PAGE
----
The last step is to fold it and cut it.  I folded it in on itself twice and then doubled it over.  There are many ways to do this and you can watch online if you want to see some variations.  Then you cut it.  When Marinella cut it she cut the strips rather wide because that’s how her husband likes them and I followed her lead.  But really the wider variation is called pappardelle, not tagliatelle.  Same yumminess, different width!

So after you cut your pasta and unfold each piece, you can put them in a bit of flour to keep them from sticking.  Best to eat the same day (with a tasty ragù) or make into nests and pop in the freezer.  If you leave it in the fridge, it will become a clumpy mess as I discovered with the pici.

Cook in Boiling water for about 6 minutes.  Doesn’t take long and if you cut them thinner they will take even less time. I called my friend Valerio to be my guinea pig and he obligingly took some home to try.  I await the verdict, but I had it for lunch and it was pretty darn good.  I froze the rest.

Buon appetito!

This is my homemade vanilla that I started in December... basically the recipe is vodka with vanilla beans.  I made A LOT because I cannot find vanilla here! I just used it for the first time and it's great.

Since we’re talking about fatto a mano, this is my homemade vanilla that I started in December… basically the recipe is vodka with vanilla beans. I made A LOT because I cannot find vanilla extract here! It needs a bit more time but I  just used it and it’s great.

Marinella rolling out the dough for tagliatelle

Marinella rolling out the dough for tagliatelle


It gets really big!

Cutting the pasta into strips...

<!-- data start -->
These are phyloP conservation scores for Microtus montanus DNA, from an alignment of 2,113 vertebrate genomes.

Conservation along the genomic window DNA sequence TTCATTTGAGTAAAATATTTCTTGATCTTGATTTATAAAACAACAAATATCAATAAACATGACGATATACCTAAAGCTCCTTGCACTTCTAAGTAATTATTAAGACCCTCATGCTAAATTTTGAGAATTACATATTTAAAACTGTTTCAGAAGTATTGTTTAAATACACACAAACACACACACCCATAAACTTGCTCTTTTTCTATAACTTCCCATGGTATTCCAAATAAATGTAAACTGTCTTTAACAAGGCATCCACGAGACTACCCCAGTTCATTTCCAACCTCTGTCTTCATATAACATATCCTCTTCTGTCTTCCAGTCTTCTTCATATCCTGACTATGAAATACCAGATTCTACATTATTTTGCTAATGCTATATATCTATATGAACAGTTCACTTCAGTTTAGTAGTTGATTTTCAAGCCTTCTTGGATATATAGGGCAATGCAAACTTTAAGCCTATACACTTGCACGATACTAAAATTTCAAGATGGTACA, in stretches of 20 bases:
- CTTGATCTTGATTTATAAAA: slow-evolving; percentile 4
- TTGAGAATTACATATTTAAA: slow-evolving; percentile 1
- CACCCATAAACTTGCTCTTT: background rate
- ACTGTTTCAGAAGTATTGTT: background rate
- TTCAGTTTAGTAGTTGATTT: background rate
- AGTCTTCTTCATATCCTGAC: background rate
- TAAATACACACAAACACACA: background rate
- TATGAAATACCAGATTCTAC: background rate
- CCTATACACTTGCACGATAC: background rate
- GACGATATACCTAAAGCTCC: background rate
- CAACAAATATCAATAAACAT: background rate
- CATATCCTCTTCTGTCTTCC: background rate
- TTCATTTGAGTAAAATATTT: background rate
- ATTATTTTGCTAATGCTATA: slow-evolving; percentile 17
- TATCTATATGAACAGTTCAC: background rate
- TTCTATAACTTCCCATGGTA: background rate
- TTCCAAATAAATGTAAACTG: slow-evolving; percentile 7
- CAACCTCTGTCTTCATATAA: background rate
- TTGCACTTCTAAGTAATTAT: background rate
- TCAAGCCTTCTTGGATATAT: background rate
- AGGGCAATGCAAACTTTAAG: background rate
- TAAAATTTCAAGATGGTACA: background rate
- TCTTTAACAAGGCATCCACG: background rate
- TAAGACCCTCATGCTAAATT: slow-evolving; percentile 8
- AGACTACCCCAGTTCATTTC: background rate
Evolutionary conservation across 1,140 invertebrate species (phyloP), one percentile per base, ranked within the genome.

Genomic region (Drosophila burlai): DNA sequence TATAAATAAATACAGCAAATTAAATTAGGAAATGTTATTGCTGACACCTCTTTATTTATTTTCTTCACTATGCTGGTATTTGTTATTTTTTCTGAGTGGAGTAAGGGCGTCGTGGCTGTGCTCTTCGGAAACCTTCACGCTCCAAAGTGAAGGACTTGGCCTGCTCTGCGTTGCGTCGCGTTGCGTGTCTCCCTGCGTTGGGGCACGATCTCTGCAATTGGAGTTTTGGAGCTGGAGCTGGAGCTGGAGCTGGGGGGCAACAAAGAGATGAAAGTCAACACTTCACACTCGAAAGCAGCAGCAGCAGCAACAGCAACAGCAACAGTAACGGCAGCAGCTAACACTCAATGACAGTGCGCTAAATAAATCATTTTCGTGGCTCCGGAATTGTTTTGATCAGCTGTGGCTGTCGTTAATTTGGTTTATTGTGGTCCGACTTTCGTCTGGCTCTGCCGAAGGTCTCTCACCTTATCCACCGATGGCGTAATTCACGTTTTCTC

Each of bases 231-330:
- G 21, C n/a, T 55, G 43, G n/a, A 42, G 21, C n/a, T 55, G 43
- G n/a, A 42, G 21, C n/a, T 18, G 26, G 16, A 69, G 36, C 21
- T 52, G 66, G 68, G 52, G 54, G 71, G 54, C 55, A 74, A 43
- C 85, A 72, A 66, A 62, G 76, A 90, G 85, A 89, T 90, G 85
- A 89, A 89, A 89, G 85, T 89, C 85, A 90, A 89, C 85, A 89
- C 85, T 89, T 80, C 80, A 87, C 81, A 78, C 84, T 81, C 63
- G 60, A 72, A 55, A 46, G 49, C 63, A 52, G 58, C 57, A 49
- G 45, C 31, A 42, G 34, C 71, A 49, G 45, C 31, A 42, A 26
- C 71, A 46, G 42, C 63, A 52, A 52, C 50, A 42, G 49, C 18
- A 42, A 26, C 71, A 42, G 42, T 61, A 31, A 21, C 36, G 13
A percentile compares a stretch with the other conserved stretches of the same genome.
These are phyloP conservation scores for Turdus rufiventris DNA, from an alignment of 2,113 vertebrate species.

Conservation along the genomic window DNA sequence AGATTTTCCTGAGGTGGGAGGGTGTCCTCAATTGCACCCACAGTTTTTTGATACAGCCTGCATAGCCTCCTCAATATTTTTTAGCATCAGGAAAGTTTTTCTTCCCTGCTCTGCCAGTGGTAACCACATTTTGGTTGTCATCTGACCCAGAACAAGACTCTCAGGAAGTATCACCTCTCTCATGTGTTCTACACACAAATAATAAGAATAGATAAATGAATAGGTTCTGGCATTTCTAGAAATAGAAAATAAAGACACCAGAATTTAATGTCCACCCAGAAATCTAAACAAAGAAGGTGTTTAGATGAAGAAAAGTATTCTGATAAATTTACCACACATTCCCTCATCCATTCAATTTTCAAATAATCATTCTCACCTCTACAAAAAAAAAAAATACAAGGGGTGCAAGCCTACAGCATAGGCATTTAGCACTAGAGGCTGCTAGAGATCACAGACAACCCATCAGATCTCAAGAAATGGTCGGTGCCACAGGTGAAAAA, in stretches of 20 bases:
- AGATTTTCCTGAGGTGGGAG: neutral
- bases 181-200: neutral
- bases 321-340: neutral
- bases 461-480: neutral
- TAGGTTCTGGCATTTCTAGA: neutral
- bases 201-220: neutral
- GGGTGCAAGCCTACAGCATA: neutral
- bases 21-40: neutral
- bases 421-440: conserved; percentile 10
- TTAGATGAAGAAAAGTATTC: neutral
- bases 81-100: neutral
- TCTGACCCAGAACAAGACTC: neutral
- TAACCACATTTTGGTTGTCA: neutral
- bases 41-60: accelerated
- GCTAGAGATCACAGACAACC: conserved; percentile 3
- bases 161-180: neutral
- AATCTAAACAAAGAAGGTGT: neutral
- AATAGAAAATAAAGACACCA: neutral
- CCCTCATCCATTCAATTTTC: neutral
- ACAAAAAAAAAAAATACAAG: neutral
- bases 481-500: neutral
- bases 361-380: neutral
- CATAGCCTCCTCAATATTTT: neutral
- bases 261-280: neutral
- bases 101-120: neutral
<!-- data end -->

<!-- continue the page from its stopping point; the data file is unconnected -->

Cutting the pasta into strips…



My attempt today on my own…

Preparing my "tools" -- My pastry board needed to be bleached first because of the mold in my kitchen.  The authentic Tuscan matterello was a gift from Marinella and is now one of my treasured possessions.

Preparing my “tools” — My pastry board needed to be cleaned with bleach due to a mold issue from where it had been stored in my kitchen. The authentic Tuscan matterello was a gift from Marinella and is now one of my treasured possessions.

So far so good...

So far so good…

Marinella taught me that if you wrap the dough around the pin and drag it toward you, it helps roll it out.  And is just looks cool!

Marinella taught me that if you wrap the dough around the pin and drag and press it toward you, it helps roll it out. And it also just looks cool!

Letting it dry after achieving desired thinness.

Letting it dry after achieving desired thinness.

My strips couldn't decide if they wanted to be tagliatelle or pappardelle.

My strips couldn’t decide if they wanted to be tagliatelle or pappardelle.

Looks good to me!!!

Looks good to me!!!

My friend Valerio who owns our local pet store agrees to give my pasta a try....No pressure!

My friend Valerio who owns our local pet store agrees to give my pasta a try….No pressure!

Tagliatelle with Marinella's ragù di capriolo and my friend Marco's wine.

Tagliatelle with Marinella’s ragù di capriolo and my friend Marco Barbi’s wine. Delish!!

Franca’s Pizza

I love making pizza.  Well, I love making all types of breads that involve yeast and working the dough.  It’s very satisfying.  I’ve been to my friend Franca’s house many times for pizza and each time I eat it, I keep thinking it’s a recipe very similar to mine.  So I asked for her recipe and as it turns out the ingredients are identical.  My dough has a little bit more water and I do two risings instead of one, which I think makes it a little less dense, but essentially it’s the same.  For those of you who are scared to work with yeast, don’t fear, this recipe is practically fool proof.  There is no heating water or adding sugar.

In fact there are only four ingredients:

25 gr yeast cake (this is the fresh yeast you find in the refrigerator section not the dry packet)